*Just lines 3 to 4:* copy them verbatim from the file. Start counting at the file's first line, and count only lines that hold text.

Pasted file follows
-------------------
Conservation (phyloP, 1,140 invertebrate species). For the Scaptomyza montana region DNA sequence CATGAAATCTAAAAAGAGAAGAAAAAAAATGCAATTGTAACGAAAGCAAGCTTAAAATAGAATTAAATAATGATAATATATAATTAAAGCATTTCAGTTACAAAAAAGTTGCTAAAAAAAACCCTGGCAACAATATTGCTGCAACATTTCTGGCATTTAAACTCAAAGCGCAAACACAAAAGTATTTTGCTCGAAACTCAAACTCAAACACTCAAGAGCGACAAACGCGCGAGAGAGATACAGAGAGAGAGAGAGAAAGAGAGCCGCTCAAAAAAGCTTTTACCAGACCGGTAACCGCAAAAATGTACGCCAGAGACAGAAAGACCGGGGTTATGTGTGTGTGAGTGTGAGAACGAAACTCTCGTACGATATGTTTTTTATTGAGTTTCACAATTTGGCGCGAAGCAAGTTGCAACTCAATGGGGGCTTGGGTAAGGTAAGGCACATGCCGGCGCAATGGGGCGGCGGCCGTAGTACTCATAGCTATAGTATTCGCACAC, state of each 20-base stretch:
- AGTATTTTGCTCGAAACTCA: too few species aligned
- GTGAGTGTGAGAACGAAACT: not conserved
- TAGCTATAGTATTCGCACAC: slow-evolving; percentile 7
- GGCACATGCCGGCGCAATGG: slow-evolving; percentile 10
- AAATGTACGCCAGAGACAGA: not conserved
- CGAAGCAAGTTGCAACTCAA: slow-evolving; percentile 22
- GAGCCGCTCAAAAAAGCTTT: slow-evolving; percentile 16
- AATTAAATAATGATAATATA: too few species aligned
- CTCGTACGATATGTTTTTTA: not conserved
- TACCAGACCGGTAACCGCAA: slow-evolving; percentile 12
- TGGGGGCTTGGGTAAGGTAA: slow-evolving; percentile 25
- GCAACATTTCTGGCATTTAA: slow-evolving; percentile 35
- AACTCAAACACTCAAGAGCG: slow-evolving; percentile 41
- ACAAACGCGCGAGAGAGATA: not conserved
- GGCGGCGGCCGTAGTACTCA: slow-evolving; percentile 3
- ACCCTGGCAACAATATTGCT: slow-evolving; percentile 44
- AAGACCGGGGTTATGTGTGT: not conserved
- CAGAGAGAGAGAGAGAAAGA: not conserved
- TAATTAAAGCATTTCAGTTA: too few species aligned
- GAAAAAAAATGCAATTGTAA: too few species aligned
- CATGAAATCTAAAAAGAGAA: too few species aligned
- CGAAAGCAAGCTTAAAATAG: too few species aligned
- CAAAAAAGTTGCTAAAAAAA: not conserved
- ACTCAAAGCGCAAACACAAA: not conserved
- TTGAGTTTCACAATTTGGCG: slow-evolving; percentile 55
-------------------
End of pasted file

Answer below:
- GTGAGTGTGAGAACGAAACT: not conserved
- TAGCTATAGTATTCGCACAC: slow-evolving; percentile 7